Hints and Tips

Understanding Web 2.0

To quote Wikipedia (itself an example of Web 2.0)  “Web 2.0 refers to a perceived second generation of web-based communities and hosted services — such as social-networking sites, wikis and folksonomies — which aim to facilitate collaboration and sharing between users”.  In essence, Web 2.0 is all about users interacting with the Web, rather than just downloading information. By leveraging on the knowledge and data of millions of users, the Web can become much more creative and wide ranging in its influence. Here are some examples of Web 2.0.

Social Network Services These provide websites for people who wish to share common interests and activities using chat, email, blogging, discussion groups and file sharing.  Well known sites include Friends Reunited (networking old school friends), Facebook, MySpace and YouTube (video sharing). Social networking sites are increasingly used beyond the teen sector to expand business and political contact networks.

Mashups A mashup is the combination of material from two or more websites to produce something more than the content of either. For example, maps from Google Maps are embedded in real estate websites such as Realestate.com.au or travel websites such as TripAdvisor to add value to the users of those sites.

Wikis (from the Hawaiian term ‘wiki wiki’ meaning quick) A wiki is software that allows users to create and edit web pages. The best known example is Wikipedia, the online encyclopaedia written and maintained by its own readers. Other examples include user-maintained intranets and any collaborative software used within organisations for tasks such as project management or product development.

Podcasts A podcast refers to the distribution of audio or video files over the Internet for playback on portable media players (eg iPods and other MP3 players) or computers. Podcasting delivers two significant benefits over traditional radio and TV. The first is that media can be accessed from any broadcaster worldwide – there is no restriction to broadcasters within the immediate locality. This opens up a huge range of material. The second is the ability to timeshift – media can be downloaded at any time and replayed at a time convenient to the listener. Podcasting software can be set up to download every episode of specified programs as they become available.  To get started with Podcasting visit the ABC.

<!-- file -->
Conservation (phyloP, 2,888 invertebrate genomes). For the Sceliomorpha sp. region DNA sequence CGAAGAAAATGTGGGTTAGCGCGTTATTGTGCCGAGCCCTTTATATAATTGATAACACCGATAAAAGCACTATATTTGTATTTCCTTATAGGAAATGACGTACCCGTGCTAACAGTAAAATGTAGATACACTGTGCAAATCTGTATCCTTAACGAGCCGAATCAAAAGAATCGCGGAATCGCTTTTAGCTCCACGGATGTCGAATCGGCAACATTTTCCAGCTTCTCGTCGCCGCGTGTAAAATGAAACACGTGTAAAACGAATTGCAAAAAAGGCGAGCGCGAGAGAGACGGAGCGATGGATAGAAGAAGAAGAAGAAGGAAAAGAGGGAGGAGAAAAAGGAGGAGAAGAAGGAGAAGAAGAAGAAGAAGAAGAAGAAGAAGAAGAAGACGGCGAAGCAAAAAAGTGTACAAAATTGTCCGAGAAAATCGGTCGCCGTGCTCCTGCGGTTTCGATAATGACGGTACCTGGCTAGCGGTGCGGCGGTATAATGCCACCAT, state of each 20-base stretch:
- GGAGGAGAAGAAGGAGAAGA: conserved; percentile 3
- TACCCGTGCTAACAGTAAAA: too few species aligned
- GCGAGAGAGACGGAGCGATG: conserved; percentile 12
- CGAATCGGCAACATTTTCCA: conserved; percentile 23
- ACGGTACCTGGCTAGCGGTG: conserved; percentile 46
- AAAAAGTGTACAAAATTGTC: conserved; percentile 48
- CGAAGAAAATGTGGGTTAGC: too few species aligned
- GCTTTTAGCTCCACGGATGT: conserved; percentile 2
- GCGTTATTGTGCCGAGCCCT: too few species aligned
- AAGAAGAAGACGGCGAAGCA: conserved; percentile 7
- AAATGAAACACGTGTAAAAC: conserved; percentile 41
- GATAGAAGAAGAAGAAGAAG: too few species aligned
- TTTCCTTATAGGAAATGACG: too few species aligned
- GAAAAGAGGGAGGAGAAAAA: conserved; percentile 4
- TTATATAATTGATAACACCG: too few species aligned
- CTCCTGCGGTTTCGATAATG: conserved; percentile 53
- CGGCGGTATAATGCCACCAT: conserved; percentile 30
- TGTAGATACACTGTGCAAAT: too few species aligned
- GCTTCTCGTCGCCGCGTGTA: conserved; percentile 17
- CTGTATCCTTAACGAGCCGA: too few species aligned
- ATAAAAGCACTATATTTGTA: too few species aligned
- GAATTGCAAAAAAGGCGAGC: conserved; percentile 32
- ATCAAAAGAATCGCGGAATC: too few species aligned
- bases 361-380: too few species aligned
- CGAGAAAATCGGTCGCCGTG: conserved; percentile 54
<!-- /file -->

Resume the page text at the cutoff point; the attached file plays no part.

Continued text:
Folksonomies A folksonomy is the practice of allowing users to tag information on websites with their own indexing keywords, thereby categorising information and allowing it to be extracted by keyword. Examples of folksonomies include Flickr - a photo sharing website where photos are indexed by multiple keywords, Del.icio.us – where users share their web bookmarks, index them and allow all relevant bookmarks to be extracted by keyword and Blogcatalog – an index of Blogs. Tag clouds may be used to display index tags diagrammatically where the font size of each tag reflects its popularity (see the home page of Blogcatalog for an example).

Weblogs (Blogs) Ho-hum, read the thoughts of Fred Nurk and a million like him on a daily basis in their online web diaries. However there are also blogs on specialised topics written by some of the world leaders in those topics that can provide fascinating insights at a personal level. Use a blog directory such as Blogcatalog to locate the gems amongst the dross.

RSS feeds RSS feeds are automatically ‘pushed’ from websites  as new information becomes available to users who have subscribed to the feeds. Users no longer need to keep checking favourite websites for new content. RSS feeds are used to publish changes in share prices, news, weather etc. To read RSS content you need an RSS reader. A simple example is the sidebar on Google Desktop which tailors RSS feeds automatically to your preferred topics from websites you have visited recently.

Web Services This term describes direct computer to computer communication between web sites without manual intervention, often used to match client – supplier needs at terms satisfactory to both. For example, airline websites may list seat availability at different price levels and make this data accessible to travel company websites listing seat requirements. The important factor is that the exchange of data between airline and travel company occurs automatically and continually. Web Services use Extensible Markup Language – XML – to define the data.

How important are the examples listed above to the average Tasmanian organisation? Consider the implications of online travel bookings on travel agents, auction sites on salerooms, real estate sites on real estate agents and podcasting on CD sales and video hire outlets. Forward thinking people will familiarise themselves with the technologies listed above and consider them in terms of their own business activities.


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